The Varieties of Religious Experience. A Study in Human Nature. Being the Gifford Lectures on Natural Religion Delivered at Edinburgh in 1901-1902.

JAMES William (1902.)


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First American edition, first issue. 8vo. xii, 534, [2] pp. Original blue cloth, printed paper label to spine, top edge in gilt, fore and bottom edges untrimmed (neat ex-libris of 'William Greenough Wendell' to front pastedown, otherwise internally clean and unmarked; spine slightly faded with some light wear to head and tail, front joint just starting to split but holding firmly, otherwise a very good, notably bright and clean copy). New York, Longmans, Green and Co.

One of the principal works by the American Pragmatist philosopher and psychologist William James and surely one of the most influential studies of religious phenomena.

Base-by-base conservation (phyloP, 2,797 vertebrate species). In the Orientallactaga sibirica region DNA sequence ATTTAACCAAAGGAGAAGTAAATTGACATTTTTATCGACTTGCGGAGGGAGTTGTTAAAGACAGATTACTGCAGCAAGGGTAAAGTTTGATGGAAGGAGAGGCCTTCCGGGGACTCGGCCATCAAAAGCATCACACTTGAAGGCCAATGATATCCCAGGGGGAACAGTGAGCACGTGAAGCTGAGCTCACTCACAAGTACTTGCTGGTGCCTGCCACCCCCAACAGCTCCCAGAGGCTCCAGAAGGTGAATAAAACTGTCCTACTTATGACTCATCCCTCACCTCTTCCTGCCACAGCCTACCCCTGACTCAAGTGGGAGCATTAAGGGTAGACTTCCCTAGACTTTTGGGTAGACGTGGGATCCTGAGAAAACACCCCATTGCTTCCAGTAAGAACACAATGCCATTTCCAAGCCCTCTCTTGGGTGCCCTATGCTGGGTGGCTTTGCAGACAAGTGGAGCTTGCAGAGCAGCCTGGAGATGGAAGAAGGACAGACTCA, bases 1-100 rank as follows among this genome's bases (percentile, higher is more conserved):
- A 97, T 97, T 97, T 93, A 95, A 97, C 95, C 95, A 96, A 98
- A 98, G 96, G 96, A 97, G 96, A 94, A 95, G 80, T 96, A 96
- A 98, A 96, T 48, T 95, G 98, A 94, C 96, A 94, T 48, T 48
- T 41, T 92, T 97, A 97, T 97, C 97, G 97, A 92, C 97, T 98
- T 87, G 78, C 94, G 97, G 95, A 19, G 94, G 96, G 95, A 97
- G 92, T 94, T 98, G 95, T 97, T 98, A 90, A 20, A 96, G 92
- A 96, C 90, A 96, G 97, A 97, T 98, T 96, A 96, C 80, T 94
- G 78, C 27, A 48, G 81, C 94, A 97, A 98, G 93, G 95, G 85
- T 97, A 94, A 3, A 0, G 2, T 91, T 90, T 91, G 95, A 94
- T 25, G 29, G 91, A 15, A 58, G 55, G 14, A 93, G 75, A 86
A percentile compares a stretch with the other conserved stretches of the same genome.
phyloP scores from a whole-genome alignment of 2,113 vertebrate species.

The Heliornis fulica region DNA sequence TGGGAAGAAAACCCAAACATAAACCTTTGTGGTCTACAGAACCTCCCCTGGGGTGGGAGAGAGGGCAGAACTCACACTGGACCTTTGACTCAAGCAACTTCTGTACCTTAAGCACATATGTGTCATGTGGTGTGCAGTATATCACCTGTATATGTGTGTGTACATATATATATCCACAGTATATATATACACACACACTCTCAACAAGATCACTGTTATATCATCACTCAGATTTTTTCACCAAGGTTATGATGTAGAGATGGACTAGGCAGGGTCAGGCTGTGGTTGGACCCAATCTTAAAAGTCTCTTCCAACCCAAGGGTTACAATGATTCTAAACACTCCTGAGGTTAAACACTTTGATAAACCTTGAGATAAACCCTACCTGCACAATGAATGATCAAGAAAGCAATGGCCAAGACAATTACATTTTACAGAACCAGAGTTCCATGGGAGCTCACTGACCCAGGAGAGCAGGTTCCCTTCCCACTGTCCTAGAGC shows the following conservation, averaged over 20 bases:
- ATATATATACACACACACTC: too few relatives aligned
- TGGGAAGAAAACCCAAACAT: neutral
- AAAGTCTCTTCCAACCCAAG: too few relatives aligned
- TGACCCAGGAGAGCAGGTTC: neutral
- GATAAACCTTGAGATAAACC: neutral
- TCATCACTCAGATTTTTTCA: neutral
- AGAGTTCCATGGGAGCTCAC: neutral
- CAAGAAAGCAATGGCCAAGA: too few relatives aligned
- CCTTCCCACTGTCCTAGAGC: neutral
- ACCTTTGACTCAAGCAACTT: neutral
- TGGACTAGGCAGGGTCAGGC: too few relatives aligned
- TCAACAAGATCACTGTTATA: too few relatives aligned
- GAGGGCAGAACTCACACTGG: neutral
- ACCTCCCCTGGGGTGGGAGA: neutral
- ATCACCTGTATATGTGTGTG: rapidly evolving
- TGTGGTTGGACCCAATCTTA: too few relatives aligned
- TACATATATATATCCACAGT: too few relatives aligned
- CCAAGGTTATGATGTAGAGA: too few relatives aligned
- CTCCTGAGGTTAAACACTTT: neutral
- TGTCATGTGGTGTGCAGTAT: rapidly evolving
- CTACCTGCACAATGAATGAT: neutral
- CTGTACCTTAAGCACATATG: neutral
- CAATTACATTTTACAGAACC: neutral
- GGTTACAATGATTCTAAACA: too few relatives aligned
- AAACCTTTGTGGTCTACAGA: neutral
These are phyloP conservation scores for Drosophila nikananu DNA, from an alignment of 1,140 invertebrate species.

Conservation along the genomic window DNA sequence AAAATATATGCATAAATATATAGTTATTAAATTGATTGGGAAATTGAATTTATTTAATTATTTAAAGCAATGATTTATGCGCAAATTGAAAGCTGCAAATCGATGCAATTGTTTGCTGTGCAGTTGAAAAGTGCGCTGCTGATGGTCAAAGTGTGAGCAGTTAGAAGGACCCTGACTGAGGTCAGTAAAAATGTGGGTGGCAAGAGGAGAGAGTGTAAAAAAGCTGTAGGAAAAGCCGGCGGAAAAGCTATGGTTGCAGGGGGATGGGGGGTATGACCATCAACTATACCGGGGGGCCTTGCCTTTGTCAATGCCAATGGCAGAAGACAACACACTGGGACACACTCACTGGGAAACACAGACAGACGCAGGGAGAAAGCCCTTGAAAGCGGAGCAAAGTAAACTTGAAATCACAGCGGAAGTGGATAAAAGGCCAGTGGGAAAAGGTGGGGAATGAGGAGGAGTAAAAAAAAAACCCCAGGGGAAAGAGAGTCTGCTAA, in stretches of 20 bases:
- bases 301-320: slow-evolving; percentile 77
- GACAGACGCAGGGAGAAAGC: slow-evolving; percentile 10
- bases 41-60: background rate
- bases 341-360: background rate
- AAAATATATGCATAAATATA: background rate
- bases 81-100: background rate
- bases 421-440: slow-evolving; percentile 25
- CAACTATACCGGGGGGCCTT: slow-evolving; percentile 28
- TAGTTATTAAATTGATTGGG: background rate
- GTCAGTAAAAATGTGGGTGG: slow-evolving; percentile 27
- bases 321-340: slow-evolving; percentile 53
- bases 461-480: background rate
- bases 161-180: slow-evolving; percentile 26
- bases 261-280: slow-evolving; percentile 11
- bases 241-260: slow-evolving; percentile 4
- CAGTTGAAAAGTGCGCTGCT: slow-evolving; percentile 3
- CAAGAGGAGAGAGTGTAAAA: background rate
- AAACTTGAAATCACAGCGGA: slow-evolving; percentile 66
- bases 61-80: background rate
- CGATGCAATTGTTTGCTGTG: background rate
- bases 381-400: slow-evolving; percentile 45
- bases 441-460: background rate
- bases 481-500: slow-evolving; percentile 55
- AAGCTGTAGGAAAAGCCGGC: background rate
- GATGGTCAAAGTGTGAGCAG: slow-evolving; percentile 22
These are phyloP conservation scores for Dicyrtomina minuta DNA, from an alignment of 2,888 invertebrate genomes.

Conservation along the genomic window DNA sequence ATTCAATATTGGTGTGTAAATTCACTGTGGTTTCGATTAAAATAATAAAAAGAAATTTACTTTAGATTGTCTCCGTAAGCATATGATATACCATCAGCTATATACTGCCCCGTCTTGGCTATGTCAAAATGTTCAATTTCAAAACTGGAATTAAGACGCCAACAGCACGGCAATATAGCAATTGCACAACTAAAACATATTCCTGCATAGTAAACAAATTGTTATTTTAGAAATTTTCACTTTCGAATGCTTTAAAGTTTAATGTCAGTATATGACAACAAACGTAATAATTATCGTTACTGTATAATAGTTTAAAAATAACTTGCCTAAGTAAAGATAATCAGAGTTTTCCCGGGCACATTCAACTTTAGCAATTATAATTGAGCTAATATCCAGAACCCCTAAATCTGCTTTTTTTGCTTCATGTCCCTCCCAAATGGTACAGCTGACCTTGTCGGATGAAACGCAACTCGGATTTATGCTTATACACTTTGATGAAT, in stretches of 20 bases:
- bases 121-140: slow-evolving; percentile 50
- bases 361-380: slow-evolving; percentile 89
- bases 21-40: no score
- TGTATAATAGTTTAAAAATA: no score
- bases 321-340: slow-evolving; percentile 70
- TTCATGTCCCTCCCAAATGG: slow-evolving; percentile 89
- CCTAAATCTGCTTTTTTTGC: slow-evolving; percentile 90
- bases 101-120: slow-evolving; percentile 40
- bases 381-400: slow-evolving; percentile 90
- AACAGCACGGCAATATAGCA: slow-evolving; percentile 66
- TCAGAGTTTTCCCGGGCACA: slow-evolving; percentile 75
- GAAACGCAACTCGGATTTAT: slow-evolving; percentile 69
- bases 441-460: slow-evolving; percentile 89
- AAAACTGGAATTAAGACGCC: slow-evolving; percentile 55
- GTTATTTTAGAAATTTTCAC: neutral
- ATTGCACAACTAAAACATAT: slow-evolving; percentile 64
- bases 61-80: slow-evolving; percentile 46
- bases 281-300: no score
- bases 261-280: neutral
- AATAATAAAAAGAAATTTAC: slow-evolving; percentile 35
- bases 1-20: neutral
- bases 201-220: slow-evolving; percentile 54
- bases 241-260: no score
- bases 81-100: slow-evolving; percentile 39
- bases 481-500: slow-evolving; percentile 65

The study adopts an individual psychological approach to the personal experience of religion and mysticism and focuses on four central themes: the 'experiential approach and the generic meaning of religion; the sick soul, the divided self, and the process of regeneration; saintliness, or the concrete fruits of religion and their value; and the bearing of mysticism on the truth of religion. Few books written in this century on the subject of religion have had an initial impact and a continuing influence equal to that of William James’s Varieties of Religious Experience' (Smith, p. xi-xxiii).

The correct first issue with 'Nietsche' misspelled on line 11 of page 38. The present American edition is generally considered to have been preceded by the British edition, which was published from the American sheets with a cancel title page on June 9, 1902, the date of James's final Gifford lecture. However, there remains some uncertainty regarding the precedence between the two editions.

See: John E. Smith, Editor, The Works of William James, Vol. 5.

McDermott, 1902-1. 

Stock Code: 249796

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